Gov. Paul LePage’s proposed overhaul of education in Maine must be a good idea.

We know that because the state’s teachers’ union hates it — and the Maine Education Association more often than not hates anything that promises improvements in the way our children are educated.

The teachers’ union is interested primarily in maintaining its control of the educational process and protecting teachers’ jobs — even the jobs of mediocre and incompetent teachers who have no business in the classroom.

The union’s reaction to the four legislative initiatives unveiled by the governor last week was swift and overwhelmingly negative.

“They are stripping away the the rights of teachers,” was the union president’s predictable, knee-jerk response.

So LePage and his allies in the Legislature will have their work cut out for them as try to enact into law the bills that encompass the governor’s proposals. The teachers’ union will fight these bills as ferociously as they have fought other attempts to overhaul the system, including virtually every conceivable effort to hold teachers accountable for the quality of teaching they deliver.

That said, LePage did himself no favors by announcing his initiative without doing the preliminary groundwork that might have made it more palatable to those whose inclination would be to greet such significant changes with skepticism or flat-out opposition. This is the sort of major policy undertaking that should be discussed ahead of time and presented in a well-publicized, high-profile manner — perhaps even with a major speech before the Legislature.

LePage is not talking about tinkering with the system here; he’s asking for changes that could alter the state’s entire approach to education.

Instead of presenting his plan in a transparent and statesmanlike manner, however, the governor chose to dump it on the public and the Legislature with little advance notice during a routine visit to a vocational school in Skowhegan. That didn’t give the plan the weight it deserved — and effectively cut everyone else out of the picture, supporters as well as opponents.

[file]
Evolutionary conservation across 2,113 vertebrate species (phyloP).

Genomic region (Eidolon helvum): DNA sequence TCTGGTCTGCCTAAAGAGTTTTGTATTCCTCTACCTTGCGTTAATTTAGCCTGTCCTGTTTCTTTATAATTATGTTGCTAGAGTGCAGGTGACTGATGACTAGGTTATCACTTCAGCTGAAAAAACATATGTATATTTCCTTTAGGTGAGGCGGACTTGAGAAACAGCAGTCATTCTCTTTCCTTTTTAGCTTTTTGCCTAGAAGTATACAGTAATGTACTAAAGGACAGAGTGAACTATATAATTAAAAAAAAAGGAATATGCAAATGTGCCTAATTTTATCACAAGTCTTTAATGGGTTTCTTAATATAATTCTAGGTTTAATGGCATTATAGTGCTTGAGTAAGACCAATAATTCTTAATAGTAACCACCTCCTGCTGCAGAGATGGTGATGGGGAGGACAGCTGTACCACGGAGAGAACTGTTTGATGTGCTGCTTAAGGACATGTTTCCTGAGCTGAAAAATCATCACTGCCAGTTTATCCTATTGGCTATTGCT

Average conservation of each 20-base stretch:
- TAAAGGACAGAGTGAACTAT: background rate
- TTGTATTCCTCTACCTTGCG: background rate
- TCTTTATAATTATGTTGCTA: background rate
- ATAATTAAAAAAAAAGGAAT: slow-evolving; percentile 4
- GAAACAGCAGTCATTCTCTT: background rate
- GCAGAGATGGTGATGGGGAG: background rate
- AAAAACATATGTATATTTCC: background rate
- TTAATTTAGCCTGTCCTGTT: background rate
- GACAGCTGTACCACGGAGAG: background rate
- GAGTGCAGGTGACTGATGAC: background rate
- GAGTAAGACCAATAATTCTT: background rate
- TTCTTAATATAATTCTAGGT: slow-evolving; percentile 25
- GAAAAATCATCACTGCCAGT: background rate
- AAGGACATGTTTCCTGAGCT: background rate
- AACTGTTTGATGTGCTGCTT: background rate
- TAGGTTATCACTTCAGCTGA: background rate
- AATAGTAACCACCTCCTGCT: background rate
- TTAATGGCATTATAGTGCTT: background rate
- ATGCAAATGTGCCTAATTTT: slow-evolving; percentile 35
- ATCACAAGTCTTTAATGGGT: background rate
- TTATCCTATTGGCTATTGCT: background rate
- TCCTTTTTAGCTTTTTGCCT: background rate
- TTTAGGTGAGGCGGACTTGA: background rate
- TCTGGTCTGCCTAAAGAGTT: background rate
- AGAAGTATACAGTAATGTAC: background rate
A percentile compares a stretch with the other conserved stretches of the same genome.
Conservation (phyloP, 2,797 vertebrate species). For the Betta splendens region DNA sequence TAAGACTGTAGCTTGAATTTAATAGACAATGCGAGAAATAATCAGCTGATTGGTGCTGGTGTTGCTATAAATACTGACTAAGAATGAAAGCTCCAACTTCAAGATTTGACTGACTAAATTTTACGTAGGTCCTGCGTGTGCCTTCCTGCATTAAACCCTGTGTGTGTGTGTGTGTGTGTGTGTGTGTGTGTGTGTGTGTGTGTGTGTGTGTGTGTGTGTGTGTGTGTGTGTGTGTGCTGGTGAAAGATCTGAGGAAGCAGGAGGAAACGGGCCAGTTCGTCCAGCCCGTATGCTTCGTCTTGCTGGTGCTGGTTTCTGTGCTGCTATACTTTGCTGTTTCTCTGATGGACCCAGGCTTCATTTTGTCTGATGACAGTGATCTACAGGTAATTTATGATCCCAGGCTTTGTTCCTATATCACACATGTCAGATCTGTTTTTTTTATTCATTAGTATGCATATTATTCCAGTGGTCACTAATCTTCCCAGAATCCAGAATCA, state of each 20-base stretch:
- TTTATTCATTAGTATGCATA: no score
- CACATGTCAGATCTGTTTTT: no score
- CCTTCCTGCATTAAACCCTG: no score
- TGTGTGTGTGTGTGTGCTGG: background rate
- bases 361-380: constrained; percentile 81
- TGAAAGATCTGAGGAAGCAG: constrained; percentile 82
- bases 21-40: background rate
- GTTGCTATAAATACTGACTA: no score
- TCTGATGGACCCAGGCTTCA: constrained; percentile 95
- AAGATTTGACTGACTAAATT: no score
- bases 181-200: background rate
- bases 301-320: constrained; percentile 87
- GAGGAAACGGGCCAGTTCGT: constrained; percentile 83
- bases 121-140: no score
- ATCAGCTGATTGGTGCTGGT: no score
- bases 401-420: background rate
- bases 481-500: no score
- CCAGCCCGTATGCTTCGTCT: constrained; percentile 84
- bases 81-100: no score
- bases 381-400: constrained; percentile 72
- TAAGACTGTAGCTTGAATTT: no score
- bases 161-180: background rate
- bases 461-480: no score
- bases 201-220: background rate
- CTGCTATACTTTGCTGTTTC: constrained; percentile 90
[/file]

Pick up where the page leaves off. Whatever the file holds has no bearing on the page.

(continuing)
But that’s the LePage way. Communication is not his strong suit, as we saw the other day when yet another communications director exited the governor’s administration.

Style points aside — and teachers’ union indignation notwithstanding — LePage has put some significant and potentially beneficial changes on the table.

One bill would create a system of school choice rarely seen in public education by establishing an open enrollment program under which students could attend schools without regard to district or town boundaries. Another would mandate evaluation programs designed to provide accurate measures of student achievement and hold teachers and administrators accountable.

Another would boost vocational training, reworking school calendars to accommodate training programs.

The fourth bill, undoubtedly the most controversial and potentially problematic, would allow taxpayers’ money to go toward Maine students’ education at religious schools that meet designated academic standards. If passed, this bill will no doubt face constitutional challenges from the teachers’ union and other interests.

“These are tax dollars, and I believe in the separation of church and state,” said union president Chris Galgay after the plan was announced.

Republican Sen. Garrett Mason, of Lisbon Falls, on the other hand, noted that similar programs in other states have survived court challenges.

“This is not a radical departure from reality,” Mason said. “This is a great thing.”

All of the governor’s proposals are intriguing and have gained traction elsewhere as states and communities struggle to deal with the challenges of educating America’s students to face a national and global economy that is increasingly competitive.

Opponents need to approach these ideas with an open mind. Proponents need to understand that some people will have misgivings and that compromise will be required to turn the ideas into policy.

One individual whose willingness to compromise is absolutely crucial is LePage. If he decides to make education reform another of his “all or nothing” challenges and goes out of his way — as he does all too often– to antagonize those who see things differently, his proposals will be doomed.

If all he wants to do is set off another ideology-driven political battle — as he did with his Medicaid budget cuts — then his plan will be rejected and a precious opportunity will be lost, perhaps forever.

If the governor is sincerely committed to changing policy to better educate our students, however, he can shepherd these proposals through the Legislature and revolutionize education in the state of Maine.

If he achieves nothing else as governor, the impact of such a revolution could give him a gubernatorial legacy that would truly be historic.

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